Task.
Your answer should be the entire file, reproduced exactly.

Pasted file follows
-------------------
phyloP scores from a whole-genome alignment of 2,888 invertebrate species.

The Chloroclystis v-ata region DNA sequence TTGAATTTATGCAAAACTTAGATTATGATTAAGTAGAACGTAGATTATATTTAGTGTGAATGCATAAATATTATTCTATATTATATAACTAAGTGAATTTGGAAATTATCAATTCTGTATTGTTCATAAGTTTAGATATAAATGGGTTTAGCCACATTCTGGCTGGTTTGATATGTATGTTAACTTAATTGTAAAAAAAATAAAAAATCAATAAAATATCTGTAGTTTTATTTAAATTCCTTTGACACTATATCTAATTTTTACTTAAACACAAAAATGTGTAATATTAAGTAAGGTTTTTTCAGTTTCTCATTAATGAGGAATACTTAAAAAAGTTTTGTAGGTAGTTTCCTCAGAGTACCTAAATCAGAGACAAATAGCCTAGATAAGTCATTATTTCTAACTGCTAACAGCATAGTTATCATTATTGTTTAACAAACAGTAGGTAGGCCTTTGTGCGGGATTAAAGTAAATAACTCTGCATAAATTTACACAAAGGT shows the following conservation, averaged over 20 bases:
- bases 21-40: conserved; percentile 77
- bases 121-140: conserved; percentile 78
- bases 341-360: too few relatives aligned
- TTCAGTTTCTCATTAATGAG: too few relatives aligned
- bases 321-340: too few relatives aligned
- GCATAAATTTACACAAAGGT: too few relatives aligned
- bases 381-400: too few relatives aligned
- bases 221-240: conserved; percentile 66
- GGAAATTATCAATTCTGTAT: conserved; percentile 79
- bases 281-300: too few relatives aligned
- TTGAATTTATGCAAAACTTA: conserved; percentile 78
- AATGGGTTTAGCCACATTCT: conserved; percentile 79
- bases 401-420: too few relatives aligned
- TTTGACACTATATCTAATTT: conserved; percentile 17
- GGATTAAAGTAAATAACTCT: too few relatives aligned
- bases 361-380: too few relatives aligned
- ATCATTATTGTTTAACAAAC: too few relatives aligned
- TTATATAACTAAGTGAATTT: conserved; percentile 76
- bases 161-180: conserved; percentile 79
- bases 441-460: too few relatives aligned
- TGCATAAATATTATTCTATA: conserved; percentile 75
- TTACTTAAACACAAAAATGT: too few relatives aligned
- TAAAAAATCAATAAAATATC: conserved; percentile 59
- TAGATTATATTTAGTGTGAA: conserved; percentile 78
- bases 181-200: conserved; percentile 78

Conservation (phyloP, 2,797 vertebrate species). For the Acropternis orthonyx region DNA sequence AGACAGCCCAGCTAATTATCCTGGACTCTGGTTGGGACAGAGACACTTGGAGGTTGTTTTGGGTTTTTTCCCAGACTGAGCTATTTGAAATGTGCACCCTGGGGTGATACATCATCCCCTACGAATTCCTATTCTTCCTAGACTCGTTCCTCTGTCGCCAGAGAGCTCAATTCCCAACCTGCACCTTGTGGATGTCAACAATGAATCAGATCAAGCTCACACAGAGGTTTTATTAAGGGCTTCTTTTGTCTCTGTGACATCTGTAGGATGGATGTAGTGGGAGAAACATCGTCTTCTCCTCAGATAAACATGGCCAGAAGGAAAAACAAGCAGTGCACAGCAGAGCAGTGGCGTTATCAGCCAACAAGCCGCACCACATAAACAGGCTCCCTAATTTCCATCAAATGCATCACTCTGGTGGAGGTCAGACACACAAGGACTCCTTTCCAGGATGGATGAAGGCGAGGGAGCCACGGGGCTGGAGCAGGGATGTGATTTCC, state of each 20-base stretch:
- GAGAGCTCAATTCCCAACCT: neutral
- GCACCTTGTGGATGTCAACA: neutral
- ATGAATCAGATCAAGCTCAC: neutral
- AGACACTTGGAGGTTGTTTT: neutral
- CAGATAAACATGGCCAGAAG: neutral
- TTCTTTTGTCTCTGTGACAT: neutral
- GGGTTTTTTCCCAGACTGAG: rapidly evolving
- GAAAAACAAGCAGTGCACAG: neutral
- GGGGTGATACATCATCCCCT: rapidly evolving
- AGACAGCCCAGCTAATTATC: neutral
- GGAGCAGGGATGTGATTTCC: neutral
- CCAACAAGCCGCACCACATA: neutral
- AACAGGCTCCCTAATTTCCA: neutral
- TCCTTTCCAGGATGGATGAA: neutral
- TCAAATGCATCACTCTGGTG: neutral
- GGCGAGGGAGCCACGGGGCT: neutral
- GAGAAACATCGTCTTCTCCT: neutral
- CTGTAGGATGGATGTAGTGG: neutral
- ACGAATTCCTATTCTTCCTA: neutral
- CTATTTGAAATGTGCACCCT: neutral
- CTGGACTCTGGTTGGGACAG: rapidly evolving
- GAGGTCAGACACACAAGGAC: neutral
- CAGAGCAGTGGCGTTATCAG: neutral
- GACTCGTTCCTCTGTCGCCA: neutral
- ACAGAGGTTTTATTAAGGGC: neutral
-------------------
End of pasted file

phyloP scores from a whole-genome alignment of 2,888 invertebrate species.

The Chloroclystis v-ata region DNA sequence TTGAATTTATGCAAAACTTAGATTATGATTAAGTAGAACGTAGATTATATTTAGTGTGAATGCATAAATATTATTCTATATTATATAACTAAGTGAATTTGGAAATTATCAATTCTGTATTGTTCATAAGTTTAGATATAAATGGGTTTAGCCACATTCTGGCTGGTTTGATATGTATGTTAACTTAATTGTAAAAAAAATAAAAAATCAATAAAATATCTGTAGTTTTATTTAAATTCCTTTGACACTATATCTAATTTTTACTTAAACACAAAAATGTGTAATATTAAGTAAGGTTTTTTCAGTTTCTCATTAATGAGGAATACTTAAAAAAGTTTTGTAGGTAGTTTCCTCAGAGTACCTAAATCAGAGACAAATAGCCTAGATAAGTCATTATTTCTAACTGCTAACAGCATAGTTATCATTATTGTTTAACAAACAGTAGGTAGGCCTTTGTGCGGGATTAAAGTAAATAACTCTGCATAAATTTACACAAAGGT shows the following conservation, averaged over 20 bases:
- bases 21-40: conserved; percentile 77
- bases 121-140: conserved; percentile 78
- bases 341-360: too few relatives aligned
- TTCAGTTTCTCATTAATGAG: too few relatives aligned
- bases 321-340: too few relatives aligned
- GCATAAATTTACACAAAGGT: too few relatives aligned
- bases 381-400: too few relatives aligned
- bases 221-240: conserved; percentile 66
- GGAAATTATCAATTCTGTAT: conserved; percentile 79
- bases 281-300: too few relatives aligned
- TTGAATTTATGCAAAACTTA: conserved; percentile 78
- AATGGGTTTAGCCACATTCT: conserved; percentile 79
- bases 401-420: too few relatives aligned
- TTTGACACTATATCTAATTT: conserved; percentile 17
- GGATTAAAGTAAATAACTCT: too few relatives aligned
- bases 361-380: too few relatives aligned
- ATCATTATTGTTTAACAAAC: too few relatives aligned
- TTATATAACTAAGTGAATTT: conserved; percentile 76
- bases 161-180: conserved; percentile 79
- bases 441-460: too few relatives aligned
- TGCATAAATATTATTCTATA: conserved; percentile 75
- TTACTTAAACACAAAAATGT: too few relatives aligned
- TAAAAAATCAATAAAATATC: conserved; percentile 59
- TAGATTATATTTAGTGTGAA: conserved; percentile 78
- bases 181-200: conserved; percentile 78

Conservation (phyloP, 2,797 vertebrate species). For the Acropternis orthonyx region DNA sequence AGACAGCCCAGCTAATTATCCTGGACTCTGGTTGGGACAGAGACACTTGGAGGTTGTTTTGGGTTTTTTCCCAGACTGAGCTATTTGAAATGTGCACCCTGGGGTGATACATCATCCCCTACGAATTCCTATTCTTCCTAGACTCGTTCCTCTGTCGCCAGAGAGCTCAATTCCCAACCTGCACCTTGTGGATGTCAACAATGAATCAGATCAAGCTCACACAGAGGTTTTATTAAGGGCTTCTTTTGTCTCTGTGACATCTGTAGGATGGATGTAGTGGGAGAAACATCGTCTTCTCCTCAGATAAACATGGCCAGAAGGAAAAACAAGCAGTGCACAGCAGAGCAGTGGCGTTATCAGCCAACAAGCCGCACCACATAAACAGGCTCCCTAATTTCCATCAAATGCATCACTCTGGTGGAGGTCAGACACACAAGGACTCCTTTCCAGGATGGATGAAGGCGAGGGAGCCACGGGGCTGGAGCAGGGATGTGATTTCC, state of each 20-base stretch:
- GAGAGCTCAATTCCCAACCT: neutral
- GCACCTTGTGGATGTCAACA: neutral
- ATGAATCAGATCAAGCTCAC: neutral
- AGACACTTGGAGGTTGTTTT: neutral
- CAGATAAACATGGCCAGAAG: neutral
- TTCTTTTGTCTCTGTGACAT: neutral
- GGGTTTTTTCCCAGACTGAG: rapidly evolving
- GAAAAACAAGCAGTGCACAG: neutral
- GGGGTGATACATCATCCCCT: rapidly evolving
- AGACAGCCCAGCTAATTATC: neutral
- GGAGCAGGGATGTGATTTCC: neutral
- CCAACAAGCCGCACCACATA: neutral
- AACAGGCTCCCTAATTTCCA: neutral
- TCCTTTCCAGGATGGATGAA: neutral
- TCAAATGCATCACTCTGGTG: neutral
- GGCGAGGGAGCCACGGGGCT: neutral
- GAGAAACATCGTCTTCTCCT: neutral
- CTGTAGGATGGATGTAGTGG: neutral
- ACGAATTCCTATTCTTCCTA: neutral
- CTATTTGAAATGTGCACCCT: neutral
- CTGGACTCTGGTTGGGACAG: rapidly evolving
- GAGGTCAGACACACAAGGAC: neutral
- CAGAGCAGTGGCGTTATCAG: neutral
- GACTCGTTCCTCTGTCGCCA: neutral
- ACAGAGGTTTTATTAAGGGC: neutral